French Translation | Spanish Translation
by Daniel Brouse and The Membrane Domain

The three most dangerous naturally occurring threats to our children may very well be breathing, the sun, and bugs. We do not intend to downplay the most dangerous threat to children -- adults. But, this article is aimed at adults that are trying to help the youth of the world.

I. Breathing

Unfortunately, the air quality in many cities is not fit to breath. Ozone, particle pollution, UV, and smoke from wildfires create serious health risks. The more active a child is in the outdoors the more they are at risk. Ozone is of grave concern. " In the Earth's lower atmosphere, near ground level, ozone is formed when pollutants emitted by cars, power plants, industrial boilers, refineries, chemical plants, and other sources react chemically in the presence of sunlight. Ozone at ground level is a harmful air pollutant." Ozone irritates your respiratory system, reduces lung function, inflames and damages the cells that line the lungs, makes your lungs more susceptible to infection, aggravates asthma and allergies, aggravates other chronic lung diseases (such as emphysema and bronchitis) and causes permanent lung damage.
"Repeated short-term ozone damage to children’s developing lungs may lead to reduced lung function in adulthood. In adults, ozone exposure may accelerate the natural decline in lung function that occurs with age." -- the Environmental Protection Agency
(Learn how ozone is killing us.)

The US EPA provides a map that shows alerts for the United States.

II. The Sun

The sun is not the real problem. The problem is the Earth's atmosphere. As humans pollute the planet, the protective layer of air that surrounds the planet has become damaged. The result of the atmosphere's decline has been an increase in threats to humans. Children, whose skin and eyes have not had time to adapt, are particularly prone to injury.

Concerned adults should make certain that a child's exposed skin is protected with sunscreen at all time. The minimum acceptable rating is an SPF of 25. We recommend an SPF of at least 40. Failure to do so will likely result in skin cancer, as well as, other maladies.

However, it is important to remember moderation. Eliminating all exposure to the sun can be just as dangerous as too much sun. For instance, it is difficult to get enough vitamin D in your diet. The skin's exposure to sunlight helps the body make enough vitamin D. (Some people recommend at least 15 minutes of exposure twice a week during the morning or late afternoon.)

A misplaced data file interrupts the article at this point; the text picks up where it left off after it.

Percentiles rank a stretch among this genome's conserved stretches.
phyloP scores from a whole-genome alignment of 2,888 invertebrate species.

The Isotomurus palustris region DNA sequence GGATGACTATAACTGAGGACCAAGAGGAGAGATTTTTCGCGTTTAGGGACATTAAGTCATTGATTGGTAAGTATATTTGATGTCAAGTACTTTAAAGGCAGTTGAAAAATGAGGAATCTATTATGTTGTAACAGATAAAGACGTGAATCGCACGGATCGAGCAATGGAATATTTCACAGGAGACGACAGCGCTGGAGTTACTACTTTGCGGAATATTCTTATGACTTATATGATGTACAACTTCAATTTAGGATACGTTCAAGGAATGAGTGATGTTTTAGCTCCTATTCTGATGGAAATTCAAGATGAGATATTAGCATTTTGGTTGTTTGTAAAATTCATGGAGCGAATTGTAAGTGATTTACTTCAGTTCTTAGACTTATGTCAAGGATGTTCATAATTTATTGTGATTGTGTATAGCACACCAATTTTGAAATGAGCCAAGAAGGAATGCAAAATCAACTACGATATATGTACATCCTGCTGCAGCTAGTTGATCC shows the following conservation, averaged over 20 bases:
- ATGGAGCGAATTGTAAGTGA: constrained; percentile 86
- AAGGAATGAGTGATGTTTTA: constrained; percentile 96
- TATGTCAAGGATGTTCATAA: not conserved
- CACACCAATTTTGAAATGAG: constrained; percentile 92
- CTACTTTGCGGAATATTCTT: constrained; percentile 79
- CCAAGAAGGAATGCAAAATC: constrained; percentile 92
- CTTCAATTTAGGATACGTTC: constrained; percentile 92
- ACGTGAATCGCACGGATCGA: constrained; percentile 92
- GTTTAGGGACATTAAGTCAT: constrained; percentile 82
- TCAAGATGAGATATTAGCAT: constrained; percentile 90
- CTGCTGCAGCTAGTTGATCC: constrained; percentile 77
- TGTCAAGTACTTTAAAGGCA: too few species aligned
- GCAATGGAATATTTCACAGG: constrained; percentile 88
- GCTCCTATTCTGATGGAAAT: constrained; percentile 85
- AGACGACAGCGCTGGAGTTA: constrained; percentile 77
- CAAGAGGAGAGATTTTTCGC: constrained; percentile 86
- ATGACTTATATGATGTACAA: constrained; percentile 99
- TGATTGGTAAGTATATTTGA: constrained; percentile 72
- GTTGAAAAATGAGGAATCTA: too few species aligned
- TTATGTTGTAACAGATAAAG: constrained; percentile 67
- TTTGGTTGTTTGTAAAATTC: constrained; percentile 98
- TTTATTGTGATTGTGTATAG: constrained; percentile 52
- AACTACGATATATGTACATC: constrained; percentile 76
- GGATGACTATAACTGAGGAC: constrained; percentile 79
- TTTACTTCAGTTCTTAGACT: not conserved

Sunglasses may be the most overlooked (no pun intended) form of protection. As the sun's rays become more destructive, a growing number of children will develop eye problems and possibly blindness. Sunglasses should be worn during ALL the seasons of the year. Winter sunlight that is reflected off the snow can be as damaging as the summer's sunlight. A hat with a visor is also a good idea.

II. Mosquitoes (ticks and similar carriers)

Vancomycin Resistant Staph, Hepatitis C, Tuberculosis, Meningitis, Cellulitis, among many other infectious diseases are becoming an increasing threat. Mosquitoes are potential carries of diseases. The West Nile Virus is a good example of the growing problem. Millions of kids have died from malaria. In 2015, there were roughly 214 million malaria cases and an estimated 438,000 malaria deaths.

Zika virus is spreading throughout the world. Pregnant women are most at risk for bearing children with birth defects.

A concerned adult should provide protection by keeping covered in long pants and a long sleeve shirt during the evening hours. Screened-in porches are also a good alternative. We do not recommend the use of bug sprays or candles that contain poisons. If the package to a bug repellent says that it may be harmful to humans, DO NOT USE IT.

We hope this sheds some light on the care of children. If you have any questions or comments, please email

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